Providing poetic entry into the visual arts
In Michelangelo's Seizure, Steve Gehrke seizes the lives of several classic and contemporary paintersfrom Caravaggio and Magritte to Francis Bacon and Jackson Pollockto demonstrate how these artists transformed physical, psychological, and political suffering into art. Mirroring the brushstrokes in long, metaphor-laden sentences, Gehrke moves freely through the canvas, into and out of the artists' lives, into the public realm, into history, to capture the way the creative mind can transform even the most violent surroundingsa prison cell, a battlefield, a madhouseinto a masterpiece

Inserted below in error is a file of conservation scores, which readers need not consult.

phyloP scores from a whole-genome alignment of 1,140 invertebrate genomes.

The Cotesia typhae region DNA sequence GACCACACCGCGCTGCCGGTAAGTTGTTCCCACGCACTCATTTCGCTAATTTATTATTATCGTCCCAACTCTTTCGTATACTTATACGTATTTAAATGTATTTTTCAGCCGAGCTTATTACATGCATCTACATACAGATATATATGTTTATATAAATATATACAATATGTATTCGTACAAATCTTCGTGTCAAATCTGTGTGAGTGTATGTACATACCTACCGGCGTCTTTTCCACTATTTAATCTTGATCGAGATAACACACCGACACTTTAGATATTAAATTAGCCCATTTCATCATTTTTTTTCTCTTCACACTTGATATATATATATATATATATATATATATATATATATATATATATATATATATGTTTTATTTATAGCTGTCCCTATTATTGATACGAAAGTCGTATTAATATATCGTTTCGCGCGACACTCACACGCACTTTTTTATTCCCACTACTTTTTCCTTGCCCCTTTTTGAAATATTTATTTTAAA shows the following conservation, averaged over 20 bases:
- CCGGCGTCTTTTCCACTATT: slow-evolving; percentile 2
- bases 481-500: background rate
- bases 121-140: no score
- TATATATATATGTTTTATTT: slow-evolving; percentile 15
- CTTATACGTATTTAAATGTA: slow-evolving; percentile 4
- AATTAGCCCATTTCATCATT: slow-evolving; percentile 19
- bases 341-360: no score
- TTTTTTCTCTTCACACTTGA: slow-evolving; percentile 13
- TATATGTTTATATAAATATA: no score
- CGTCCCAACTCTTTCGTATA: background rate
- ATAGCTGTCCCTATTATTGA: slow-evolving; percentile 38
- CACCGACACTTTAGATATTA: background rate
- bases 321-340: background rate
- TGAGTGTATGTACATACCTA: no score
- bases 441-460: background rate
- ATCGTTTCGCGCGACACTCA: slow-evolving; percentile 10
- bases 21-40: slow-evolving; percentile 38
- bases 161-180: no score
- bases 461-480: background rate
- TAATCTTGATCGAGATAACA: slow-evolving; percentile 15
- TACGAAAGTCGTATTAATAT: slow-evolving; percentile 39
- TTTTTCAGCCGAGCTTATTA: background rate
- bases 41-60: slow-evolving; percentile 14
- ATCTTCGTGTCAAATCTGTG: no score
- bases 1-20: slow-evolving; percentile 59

This is Gehrke's third book of poetry; the first two won prestigious prizes, and this one was selected for the National Poetry Series by T.R. Hummer. These brawny, ekphrastic poems trace the artistic endeavors of several great artists, including Rembrandt, Turner, and Mapplethorpe, and portray art as the grueling work that transforms suffering into beauty. Gehrke dwells on the horrifically real, from the guts of a cadaver model to the rotting carcasses in Géricault's famous painting The Raft of the Medusato Otto Dix's experiences of World War I. But of Sargent, he writes that "even if he could paint/the blistered, or dead bodies...the white angel-maggots burrowing/into a face, his mind at its core, could not help making things/beautiful." (Gehrke's novelistic details are rich and engaging, but a rhetorical tic detracts: "the valley of their myth," "the bull-ring of consciousness," "the bullets of infection") "the avalanche of his beard," "the foxholes of his eyes," "the wasp's nest of his mouth," and "the jewelry box of memory" all occur in the first 21 pages. Yet this poet's powers extend considerably beyond the easy metaphor. Recommended.